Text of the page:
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Corneal dystrophies have traditionally been defined as bilateral, symmetric disorders that, with a few notable exceptions, are associated with autosomal dominant inheritance and complete penetrance. The characteristic clinical phenotype of each dystrophy typically allows unambiguous distinction between different corneal dystrophies and between dystrophic and non-dystrophic corneal disorders. However, cases of unilateral and markedly asymmetric dystrophic deposits have been reported,1–4 as have affected individuals without a family history who have been shown to possess spontaneous mutations in TGFBI.5 Additionally, significant inter- and even intra-familial phenotypic variability between individuals sharing the same TGFBI mutation have also been reported, challenging the ability of the clinician to rely upon the clinical phenotype to diagnose and classify such dystrophies.6 Thus, molecular genetic analysis is particularly helpful to confirm or refute the diagnosis of a presumed TGFBI dystrophy in cases associated with atypical clinical features, such as the delayed development of corneal deposits, unilateral or asymmetric involvement, deposits demonstrating unusual morphological features, or a negative family history.7 We report …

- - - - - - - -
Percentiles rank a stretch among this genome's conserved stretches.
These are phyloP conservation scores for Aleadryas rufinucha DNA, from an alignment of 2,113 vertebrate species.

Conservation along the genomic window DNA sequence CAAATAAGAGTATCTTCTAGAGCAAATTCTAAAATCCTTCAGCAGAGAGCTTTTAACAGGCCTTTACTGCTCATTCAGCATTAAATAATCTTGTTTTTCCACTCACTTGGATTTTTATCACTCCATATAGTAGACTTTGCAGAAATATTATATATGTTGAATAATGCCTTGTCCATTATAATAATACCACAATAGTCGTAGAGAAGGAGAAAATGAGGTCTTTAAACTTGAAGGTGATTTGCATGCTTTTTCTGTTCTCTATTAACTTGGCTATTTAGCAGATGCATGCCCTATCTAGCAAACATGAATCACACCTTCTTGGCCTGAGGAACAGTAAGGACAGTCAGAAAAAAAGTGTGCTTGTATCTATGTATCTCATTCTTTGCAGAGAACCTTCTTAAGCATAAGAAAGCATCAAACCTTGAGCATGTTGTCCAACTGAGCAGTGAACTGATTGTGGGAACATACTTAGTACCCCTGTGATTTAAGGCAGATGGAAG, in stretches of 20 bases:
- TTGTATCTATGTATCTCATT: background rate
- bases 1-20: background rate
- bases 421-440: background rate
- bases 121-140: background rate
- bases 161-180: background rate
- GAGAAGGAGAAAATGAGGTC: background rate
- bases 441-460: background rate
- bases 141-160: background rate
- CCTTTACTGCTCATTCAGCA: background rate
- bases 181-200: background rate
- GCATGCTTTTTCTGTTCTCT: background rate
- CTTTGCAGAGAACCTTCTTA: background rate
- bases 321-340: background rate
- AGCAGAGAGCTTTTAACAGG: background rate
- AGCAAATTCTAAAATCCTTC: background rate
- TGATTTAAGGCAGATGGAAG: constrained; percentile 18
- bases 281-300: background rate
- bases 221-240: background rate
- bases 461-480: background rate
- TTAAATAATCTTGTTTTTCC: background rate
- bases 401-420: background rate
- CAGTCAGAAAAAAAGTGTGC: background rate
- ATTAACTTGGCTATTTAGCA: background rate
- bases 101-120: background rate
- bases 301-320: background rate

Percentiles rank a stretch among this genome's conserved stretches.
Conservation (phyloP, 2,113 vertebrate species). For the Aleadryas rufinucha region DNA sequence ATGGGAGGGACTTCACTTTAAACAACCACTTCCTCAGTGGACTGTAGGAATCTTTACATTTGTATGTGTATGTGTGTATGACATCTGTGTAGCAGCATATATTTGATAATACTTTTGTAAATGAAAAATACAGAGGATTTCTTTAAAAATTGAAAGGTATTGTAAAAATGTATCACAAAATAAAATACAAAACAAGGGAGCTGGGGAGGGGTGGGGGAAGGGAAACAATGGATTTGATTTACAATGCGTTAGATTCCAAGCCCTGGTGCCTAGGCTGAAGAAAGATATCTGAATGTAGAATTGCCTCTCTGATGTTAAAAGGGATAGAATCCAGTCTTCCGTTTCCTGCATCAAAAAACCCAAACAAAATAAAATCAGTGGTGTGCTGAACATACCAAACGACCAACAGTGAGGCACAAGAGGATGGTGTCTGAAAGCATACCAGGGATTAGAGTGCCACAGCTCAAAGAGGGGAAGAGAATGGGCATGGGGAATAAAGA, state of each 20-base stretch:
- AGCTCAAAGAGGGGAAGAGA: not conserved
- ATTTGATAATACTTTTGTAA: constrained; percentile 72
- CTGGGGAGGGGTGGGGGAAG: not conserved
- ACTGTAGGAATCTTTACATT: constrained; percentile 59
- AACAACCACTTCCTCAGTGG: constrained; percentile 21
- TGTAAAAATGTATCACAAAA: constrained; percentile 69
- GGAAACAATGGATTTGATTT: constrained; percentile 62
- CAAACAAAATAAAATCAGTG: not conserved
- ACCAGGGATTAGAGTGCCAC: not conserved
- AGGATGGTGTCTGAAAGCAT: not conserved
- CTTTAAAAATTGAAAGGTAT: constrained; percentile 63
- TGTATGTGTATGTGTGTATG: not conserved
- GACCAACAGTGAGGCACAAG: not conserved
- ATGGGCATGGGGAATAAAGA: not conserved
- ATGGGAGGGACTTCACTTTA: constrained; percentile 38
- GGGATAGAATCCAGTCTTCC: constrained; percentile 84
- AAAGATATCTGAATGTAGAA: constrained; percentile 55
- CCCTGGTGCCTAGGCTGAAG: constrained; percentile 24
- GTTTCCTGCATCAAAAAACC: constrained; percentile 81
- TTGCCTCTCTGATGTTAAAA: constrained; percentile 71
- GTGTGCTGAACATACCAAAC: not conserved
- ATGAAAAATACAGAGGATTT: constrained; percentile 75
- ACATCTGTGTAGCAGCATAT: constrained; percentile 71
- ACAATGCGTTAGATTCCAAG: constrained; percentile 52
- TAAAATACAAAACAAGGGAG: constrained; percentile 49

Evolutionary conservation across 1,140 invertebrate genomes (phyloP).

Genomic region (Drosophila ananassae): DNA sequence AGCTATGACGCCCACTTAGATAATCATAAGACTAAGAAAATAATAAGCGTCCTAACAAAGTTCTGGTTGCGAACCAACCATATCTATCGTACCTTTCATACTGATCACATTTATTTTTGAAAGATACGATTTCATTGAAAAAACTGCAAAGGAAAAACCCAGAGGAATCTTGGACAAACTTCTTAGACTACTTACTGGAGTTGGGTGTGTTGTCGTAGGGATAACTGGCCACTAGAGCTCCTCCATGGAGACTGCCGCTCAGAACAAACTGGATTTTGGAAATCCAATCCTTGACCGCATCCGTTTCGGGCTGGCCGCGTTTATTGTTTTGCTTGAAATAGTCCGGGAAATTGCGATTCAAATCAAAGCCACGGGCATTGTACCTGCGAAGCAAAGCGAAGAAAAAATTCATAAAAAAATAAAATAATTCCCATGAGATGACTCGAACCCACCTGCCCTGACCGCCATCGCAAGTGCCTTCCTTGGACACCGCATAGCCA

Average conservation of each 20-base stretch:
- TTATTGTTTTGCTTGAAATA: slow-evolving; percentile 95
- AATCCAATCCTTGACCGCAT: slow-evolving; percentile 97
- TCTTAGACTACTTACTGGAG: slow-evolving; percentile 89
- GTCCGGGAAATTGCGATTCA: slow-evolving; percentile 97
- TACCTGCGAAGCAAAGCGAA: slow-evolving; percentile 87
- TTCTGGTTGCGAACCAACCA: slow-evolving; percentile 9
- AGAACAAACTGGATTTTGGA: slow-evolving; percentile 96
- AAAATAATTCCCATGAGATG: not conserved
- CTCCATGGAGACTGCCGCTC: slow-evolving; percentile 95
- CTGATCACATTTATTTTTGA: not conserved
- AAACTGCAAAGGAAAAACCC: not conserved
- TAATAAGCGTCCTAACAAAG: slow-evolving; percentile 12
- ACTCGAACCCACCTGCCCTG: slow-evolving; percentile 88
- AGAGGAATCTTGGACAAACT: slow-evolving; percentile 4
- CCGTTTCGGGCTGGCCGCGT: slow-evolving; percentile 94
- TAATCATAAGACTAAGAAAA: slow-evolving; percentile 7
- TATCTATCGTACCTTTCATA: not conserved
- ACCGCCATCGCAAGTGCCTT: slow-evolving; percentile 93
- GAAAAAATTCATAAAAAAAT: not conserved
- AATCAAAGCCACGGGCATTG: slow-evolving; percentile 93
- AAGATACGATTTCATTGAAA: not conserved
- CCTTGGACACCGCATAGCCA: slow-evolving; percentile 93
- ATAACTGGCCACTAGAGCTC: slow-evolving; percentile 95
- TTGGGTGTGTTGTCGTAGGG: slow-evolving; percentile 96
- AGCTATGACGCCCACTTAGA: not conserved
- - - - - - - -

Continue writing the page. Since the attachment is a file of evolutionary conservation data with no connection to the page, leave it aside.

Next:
Competing interests: The authors do not have any proprietary interests in any aspects of this report.
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